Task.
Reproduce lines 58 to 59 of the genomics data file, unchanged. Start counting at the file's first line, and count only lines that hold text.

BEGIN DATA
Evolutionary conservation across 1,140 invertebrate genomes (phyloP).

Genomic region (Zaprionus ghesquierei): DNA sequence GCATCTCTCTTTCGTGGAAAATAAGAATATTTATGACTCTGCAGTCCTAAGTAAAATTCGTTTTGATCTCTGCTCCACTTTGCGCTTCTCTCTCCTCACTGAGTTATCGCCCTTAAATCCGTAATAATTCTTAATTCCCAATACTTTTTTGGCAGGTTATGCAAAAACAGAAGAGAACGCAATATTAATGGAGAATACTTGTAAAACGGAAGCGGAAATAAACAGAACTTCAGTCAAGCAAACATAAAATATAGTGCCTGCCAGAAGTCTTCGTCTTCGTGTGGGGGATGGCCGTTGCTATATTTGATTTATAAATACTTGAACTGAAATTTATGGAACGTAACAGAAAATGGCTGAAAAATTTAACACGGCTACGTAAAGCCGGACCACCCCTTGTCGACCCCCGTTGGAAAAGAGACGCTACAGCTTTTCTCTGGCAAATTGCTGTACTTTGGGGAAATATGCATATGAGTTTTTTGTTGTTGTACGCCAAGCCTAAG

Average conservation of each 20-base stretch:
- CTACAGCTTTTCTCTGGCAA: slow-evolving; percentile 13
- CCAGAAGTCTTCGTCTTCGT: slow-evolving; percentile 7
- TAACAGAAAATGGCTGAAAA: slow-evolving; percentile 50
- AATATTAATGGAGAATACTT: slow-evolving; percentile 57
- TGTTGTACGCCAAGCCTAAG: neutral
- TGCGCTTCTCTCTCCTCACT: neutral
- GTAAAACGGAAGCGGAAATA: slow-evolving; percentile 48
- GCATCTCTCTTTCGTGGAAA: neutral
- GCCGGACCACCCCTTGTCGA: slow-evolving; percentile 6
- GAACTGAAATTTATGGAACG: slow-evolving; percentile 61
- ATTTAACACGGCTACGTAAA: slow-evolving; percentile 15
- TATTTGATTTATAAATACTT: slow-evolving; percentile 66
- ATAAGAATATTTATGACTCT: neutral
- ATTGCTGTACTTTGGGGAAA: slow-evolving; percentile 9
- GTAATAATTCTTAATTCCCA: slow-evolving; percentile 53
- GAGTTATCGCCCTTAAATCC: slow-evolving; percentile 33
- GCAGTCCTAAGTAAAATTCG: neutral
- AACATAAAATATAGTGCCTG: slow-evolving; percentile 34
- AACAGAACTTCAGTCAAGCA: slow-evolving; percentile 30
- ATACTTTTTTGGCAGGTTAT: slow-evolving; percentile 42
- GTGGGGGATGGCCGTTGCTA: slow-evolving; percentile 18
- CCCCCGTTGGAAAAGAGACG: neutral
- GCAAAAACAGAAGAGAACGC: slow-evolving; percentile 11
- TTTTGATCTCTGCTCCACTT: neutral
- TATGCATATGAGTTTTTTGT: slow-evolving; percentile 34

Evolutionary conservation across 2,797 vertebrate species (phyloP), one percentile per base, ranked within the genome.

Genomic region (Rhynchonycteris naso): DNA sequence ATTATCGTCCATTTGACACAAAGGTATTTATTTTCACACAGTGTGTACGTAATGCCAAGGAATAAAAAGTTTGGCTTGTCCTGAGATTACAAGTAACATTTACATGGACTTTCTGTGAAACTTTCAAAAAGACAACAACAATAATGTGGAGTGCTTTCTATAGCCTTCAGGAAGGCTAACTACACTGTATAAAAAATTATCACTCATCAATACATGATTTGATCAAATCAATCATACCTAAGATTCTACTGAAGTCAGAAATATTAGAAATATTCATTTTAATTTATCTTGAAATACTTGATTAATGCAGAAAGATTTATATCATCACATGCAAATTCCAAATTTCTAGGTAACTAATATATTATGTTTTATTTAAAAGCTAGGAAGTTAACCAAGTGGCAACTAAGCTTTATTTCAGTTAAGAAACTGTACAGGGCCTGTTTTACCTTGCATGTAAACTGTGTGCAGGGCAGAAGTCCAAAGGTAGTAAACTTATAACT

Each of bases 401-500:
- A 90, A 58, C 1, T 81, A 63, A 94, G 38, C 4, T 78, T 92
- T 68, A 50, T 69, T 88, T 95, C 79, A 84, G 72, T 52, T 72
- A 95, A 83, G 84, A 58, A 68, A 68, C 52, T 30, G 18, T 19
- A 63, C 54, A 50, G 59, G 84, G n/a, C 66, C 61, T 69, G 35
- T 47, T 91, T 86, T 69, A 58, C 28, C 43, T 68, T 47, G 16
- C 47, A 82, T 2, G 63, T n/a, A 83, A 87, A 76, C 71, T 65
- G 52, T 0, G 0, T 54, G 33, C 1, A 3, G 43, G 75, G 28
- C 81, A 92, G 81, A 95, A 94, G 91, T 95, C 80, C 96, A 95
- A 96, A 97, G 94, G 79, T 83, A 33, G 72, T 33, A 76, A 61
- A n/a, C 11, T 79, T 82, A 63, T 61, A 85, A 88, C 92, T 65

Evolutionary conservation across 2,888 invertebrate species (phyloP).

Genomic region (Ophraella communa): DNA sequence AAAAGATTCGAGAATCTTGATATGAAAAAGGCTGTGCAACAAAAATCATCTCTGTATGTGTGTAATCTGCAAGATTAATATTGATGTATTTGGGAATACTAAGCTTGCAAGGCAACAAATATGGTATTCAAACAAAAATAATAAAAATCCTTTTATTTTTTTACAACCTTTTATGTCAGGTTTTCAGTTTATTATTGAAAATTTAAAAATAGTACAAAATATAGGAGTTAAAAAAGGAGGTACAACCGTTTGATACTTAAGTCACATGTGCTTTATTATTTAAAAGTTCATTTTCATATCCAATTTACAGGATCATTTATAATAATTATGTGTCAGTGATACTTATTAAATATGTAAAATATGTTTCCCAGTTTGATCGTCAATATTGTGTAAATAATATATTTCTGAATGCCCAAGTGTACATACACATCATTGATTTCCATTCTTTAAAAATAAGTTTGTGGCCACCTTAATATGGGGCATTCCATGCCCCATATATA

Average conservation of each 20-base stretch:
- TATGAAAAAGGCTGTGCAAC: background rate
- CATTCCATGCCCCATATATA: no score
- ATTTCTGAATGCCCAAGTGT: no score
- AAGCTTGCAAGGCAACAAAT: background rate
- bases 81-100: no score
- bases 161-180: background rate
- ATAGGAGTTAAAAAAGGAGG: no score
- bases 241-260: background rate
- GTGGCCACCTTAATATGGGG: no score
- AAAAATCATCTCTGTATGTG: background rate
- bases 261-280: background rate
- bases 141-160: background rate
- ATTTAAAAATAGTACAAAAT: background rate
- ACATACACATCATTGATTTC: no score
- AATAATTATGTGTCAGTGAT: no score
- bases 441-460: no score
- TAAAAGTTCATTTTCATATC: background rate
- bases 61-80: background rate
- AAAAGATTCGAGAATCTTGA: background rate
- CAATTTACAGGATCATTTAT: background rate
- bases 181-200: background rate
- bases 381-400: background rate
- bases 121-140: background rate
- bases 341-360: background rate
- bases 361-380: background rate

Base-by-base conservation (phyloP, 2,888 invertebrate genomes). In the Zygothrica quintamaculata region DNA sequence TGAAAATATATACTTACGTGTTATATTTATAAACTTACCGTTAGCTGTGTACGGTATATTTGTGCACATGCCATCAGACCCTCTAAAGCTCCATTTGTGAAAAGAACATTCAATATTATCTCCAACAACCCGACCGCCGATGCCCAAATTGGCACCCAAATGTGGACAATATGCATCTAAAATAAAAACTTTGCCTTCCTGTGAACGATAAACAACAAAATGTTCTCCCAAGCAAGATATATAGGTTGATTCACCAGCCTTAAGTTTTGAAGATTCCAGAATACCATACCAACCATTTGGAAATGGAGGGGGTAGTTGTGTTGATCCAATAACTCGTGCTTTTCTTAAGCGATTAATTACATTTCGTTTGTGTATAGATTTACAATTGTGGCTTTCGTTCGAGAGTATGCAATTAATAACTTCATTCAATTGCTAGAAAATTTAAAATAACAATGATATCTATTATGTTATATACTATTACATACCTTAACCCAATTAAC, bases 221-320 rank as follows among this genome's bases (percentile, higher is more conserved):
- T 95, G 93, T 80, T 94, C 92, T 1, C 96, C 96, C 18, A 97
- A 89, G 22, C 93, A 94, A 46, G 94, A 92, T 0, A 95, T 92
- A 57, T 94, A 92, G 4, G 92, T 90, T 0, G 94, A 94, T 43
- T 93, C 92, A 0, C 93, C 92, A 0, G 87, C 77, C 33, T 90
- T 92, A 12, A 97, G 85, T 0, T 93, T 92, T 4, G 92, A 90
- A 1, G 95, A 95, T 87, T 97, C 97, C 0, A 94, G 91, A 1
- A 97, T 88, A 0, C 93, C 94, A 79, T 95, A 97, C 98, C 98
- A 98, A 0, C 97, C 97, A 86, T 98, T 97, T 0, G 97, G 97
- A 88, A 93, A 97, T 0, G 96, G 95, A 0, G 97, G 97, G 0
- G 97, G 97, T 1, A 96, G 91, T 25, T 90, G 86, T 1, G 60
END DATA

- ACATACACATCATTGATTTC: no score
- AATAATTATGTGTCAGTGAT: no score